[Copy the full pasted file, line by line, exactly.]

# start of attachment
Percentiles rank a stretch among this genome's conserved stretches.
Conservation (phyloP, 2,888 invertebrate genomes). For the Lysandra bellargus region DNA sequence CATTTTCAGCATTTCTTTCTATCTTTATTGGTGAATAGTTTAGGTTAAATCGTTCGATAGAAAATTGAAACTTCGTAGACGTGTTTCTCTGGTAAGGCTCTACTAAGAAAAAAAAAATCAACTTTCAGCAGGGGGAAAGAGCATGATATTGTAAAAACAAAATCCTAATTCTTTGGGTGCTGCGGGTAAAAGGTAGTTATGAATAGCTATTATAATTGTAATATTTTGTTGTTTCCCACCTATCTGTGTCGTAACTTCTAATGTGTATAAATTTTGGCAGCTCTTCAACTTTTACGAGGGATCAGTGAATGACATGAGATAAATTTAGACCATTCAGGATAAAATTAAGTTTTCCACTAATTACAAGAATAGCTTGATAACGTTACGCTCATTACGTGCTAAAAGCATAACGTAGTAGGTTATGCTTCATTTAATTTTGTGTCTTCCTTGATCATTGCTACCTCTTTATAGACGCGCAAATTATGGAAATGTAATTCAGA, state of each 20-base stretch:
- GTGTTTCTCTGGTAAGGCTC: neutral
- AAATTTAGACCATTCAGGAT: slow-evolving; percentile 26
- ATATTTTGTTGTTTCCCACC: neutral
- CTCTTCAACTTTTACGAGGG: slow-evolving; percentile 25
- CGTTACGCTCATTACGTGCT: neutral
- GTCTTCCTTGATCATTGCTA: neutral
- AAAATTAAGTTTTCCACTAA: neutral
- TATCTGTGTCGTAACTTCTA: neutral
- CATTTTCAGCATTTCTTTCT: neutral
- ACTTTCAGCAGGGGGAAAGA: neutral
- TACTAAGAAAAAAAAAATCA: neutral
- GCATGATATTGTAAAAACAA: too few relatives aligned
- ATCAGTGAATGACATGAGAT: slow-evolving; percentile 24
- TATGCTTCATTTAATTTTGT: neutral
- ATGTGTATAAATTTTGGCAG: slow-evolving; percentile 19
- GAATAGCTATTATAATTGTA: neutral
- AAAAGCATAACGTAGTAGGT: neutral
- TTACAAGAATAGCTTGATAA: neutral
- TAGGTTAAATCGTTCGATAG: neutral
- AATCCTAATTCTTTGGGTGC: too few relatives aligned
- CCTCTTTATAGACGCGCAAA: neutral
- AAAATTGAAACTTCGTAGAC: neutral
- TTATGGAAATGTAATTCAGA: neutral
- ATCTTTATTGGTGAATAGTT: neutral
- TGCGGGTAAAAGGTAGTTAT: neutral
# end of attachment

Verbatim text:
Percentiles rank a stretch among this genome's conserved stretches.
Conservation (phyloP, 2,888 invertebrate genomes). For the Lysandra bellargus region DNA sequence CATTTTCAGCATTTCTTTCTATCTTTATTGGTGAATAGTTTAGGTTAAATCGTTCGATAGAAAATTGAAACTTCGTAGACGTGTTTCTCTGGTAAGGCTCTACTAAGAAAAAAAAAATCAACTTTCAGCAGGGGGAAAGAGCATGATATTGTAAAAACAAAATCCTAATTCTTTGGGTGCTGCGGGTAAAAGGTAGTTATGAATAGCTATTATAATTGTAATATTTTGTTGTTTCCCACCTATCTGTGTCGTAACTTCTAATGTGTATAAATTTTGGCAGCTCTTCAACTTTTACGAGGGATCAGTGAATGACATGAGATAAATTTAGACCATTCAGGATAAAATTAAGTTTTCCACTAATTACAAGAATAGCTTGATAACGTTACGCTCATTACGTGCTAAAAGCATAACGTAGTAGGTTATGCTTCATTTAATTTTGTGTCTTCCTTGATCATTGCTACCTCTTTATAGACGCGCAAATTATGGAAATGTAATTCAGA, state of each 20-base stretch:
- GTGTTTCTCTGGTAAGGCTC: neutral
- AAATTTAGACCATTCAGGAT: slow-evolving; percentile 26
- ATATTTTGTTGTTTCCCACC: neutral
- CTCTTCAACTTTTACGAGGG: slow-evolving; percentile 25
- CGTTACGCTCATTACGTGCT: neutral
- GTCTTCCTTGATCATTGCTA: neutral
- AAAATTAAGTTTTCCACTAA: neutral
- TATCTGTGTCGTAACTTCTA: neutral
- CATTTTCAGCATTTCTTTCT: neutral
- ACTTTCAGCAGGGGGAAAGA: neutral
- TACTAAGAAAAAAAAAATCA: neutral
- GCATGATATTGTAAAAACAA: too few relatives aligned
- ATCAGTGAATGACATGAGAT: slow-evolving; percentile 24
- TATGCTTCATTTAATTTTGT: neutral
- ATGTGTATAAATTTTGGCAG: slow-evolving; percentile 19
- GAATAGCTATTATAATTGTA: neutral
- AAAAGCATAACGTAGTAGGT: neutral
- TTACAAGAATAGCTTGATAA: neutral
- TAGGTTAAATCGTTCGATAG: neutral
- AATCCTAATTCTTTGGGTGC: too few relatives aligned
- CCTCTTTATAGACGCGCAAA: neutral
- AAAATTGAAACTTCGTAGAC: neutral
- TTATGGAAATGTAATTCAGA: neutral
- ATCTTTATTGGTGAATAGTT: neutral
- TGCGGGTAAAAGGTAGTTAT: neutral